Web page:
Crude oil prices are back in the $40-territory as uncertainty and oversupply brew across the global market.
Brent crude, the international benchmark for oil, was trading at $48.54 per barrel on Friday, from over $50 only 24 hours ago.
West Texas Intermediate (WTI) or US crude was hovering around $45 a barrel on the international market.
According to the secretariat of the Organisation of Petroleum Exporting Countries (OPEC), the average price of 13 variants of crude oil, including Nigeria’s Bonny Light, stood at $47.44 per barrel at the close of trading on Thursday.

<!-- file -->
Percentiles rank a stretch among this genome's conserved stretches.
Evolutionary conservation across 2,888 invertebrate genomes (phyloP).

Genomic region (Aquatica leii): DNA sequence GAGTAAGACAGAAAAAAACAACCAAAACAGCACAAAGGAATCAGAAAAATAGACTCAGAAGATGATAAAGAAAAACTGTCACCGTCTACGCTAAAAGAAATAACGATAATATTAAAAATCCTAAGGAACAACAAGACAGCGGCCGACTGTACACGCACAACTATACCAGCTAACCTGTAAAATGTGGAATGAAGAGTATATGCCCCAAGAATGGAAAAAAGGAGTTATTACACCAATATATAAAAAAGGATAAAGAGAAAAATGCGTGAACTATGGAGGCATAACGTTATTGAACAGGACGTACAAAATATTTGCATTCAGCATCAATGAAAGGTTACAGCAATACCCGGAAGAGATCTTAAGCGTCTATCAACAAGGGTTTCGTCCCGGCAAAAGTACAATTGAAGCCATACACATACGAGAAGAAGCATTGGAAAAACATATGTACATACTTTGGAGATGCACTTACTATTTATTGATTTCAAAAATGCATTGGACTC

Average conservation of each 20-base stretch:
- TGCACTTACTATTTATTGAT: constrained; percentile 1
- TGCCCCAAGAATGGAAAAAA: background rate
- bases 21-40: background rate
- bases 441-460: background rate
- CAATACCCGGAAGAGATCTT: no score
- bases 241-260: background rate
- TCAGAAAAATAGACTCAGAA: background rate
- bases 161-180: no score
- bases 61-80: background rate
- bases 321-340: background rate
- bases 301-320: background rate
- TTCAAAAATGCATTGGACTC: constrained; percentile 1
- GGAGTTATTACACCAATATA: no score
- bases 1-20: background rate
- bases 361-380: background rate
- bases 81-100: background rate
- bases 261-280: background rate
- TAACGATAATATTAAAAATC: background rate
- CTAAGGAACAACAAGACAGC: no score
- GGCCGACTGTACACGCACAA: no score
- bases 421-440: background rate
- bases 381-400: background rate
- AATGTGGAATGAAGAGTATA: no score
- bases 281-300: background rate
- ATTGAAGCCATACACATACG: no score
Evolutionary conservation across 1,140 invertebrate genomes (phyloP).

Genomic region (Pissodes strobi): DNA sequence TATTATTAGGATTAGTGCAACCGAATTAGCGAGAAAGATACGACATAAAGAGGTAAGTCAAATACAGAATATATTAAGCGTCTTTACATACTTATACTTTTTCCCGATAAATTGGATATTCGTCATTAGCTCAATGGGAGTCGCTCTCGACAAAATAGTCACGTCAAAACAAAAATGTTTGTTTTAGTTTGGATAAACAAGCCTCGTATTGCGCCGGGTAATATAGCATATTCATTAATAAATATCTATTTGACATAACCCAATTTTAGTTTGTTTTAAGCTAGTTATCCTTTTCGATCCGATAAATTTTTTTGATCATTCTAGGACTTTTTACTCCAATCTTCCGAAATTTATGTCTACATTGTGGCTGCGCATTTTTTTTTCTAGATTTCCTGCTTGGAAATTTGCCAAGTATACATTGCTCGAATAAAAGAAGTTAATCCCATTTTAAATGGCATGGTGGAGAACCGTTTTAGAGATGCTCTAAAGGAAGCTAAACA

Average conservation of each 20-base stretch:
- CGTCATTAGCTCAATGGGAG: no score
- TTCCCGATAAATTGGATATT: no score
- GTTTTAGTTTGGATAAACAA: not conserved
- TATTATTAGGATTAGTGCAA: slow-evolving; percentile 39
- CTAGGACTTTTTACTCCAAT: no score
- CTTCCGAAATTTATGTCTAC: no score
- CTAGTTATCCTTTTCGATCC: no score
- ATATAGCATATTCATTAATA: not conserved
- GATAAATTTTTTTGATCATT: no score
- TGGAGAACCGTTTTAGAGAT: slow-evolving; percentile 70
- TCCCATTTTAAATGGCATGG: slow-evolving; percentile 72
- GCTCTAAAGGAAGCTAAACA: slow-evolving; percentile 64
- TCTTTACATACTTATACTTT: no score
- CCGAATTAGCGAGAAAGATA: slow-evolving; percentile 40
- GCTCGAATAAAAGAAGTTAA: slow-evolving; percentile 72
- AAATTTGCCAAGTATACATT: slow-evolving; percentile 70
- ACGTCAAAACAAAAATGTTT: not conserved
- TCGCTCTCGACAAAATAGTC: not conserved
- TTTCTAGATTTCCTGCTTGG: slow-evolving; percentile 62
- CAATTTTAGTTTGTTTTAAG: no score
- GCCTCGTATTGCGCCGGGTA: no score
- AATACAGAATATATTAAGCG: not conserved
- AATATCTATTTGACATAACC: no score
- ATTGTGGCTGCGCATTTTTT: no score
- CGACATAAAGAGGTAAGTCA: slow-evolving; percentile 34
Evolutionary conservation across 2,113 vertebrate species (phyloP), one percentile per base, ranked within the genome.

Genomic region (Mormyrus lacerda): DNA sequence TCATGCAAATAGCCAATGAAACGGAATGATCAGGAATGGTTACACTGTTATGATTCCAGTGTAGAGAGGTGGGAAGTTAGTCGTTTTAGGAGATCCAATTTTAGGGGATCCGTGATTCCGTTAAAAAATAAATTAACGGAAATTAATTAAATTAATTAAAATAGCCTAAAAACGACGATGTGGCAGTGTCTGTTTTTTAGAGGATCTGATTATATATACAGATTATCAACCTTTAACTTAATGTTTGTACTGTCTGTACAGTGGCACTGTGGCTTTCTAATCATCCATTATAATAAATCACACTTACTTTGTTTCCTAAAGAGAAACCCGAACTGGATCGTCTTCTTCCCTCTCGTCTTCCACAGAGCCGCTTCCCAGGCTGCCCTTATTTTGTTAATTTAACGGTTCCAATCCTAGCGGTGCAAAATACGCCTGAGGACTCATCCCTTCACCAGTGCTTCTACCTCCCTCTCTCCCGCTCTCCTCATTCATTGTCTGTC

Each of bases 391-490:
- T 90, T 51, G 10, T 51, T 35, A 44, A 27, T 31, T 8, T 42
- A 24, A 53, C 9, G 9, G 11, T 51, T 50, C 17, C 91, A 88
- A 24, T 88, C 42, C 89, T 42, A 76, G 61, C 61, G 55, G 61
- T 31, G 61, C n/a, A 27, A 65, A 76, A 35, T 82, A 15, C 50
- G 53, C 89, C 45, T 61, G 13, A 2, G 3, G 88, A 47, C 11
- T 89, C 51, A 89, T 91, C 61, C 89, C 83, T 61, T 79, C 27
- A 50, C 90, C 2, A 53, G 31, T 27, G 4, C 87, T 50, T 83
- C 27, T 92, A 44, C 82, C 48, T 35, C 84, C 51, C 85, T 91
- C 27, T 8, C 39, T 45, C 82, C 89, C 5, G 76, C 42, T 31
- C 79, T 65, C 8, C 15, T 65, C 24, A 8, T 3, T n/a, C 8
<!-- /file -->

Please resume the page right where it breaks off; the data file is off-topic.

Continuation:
“OPEC daily basket price stood at $47.44 a barrel Thursday, 4 May 2017, compared with $48.34 the previous day,” the organisation said.
Brent crude prices fell to as low as $46.64, to record the lowest trading point since November 30, 2016, while WTI touched down at $44.94 per barrel.
Analyst fear that a failure in the extension of OPEC oil cut deal will see oil run into $40 per barrel or worse, while the World Bank projects $55 per barrel, if the deal is extended.
Nigeria, which currently pumps about two million barrels of oil per day, is seeking to be exempt from the new OPEC deal, which would be considered at the next ordinary meeting in Vienna.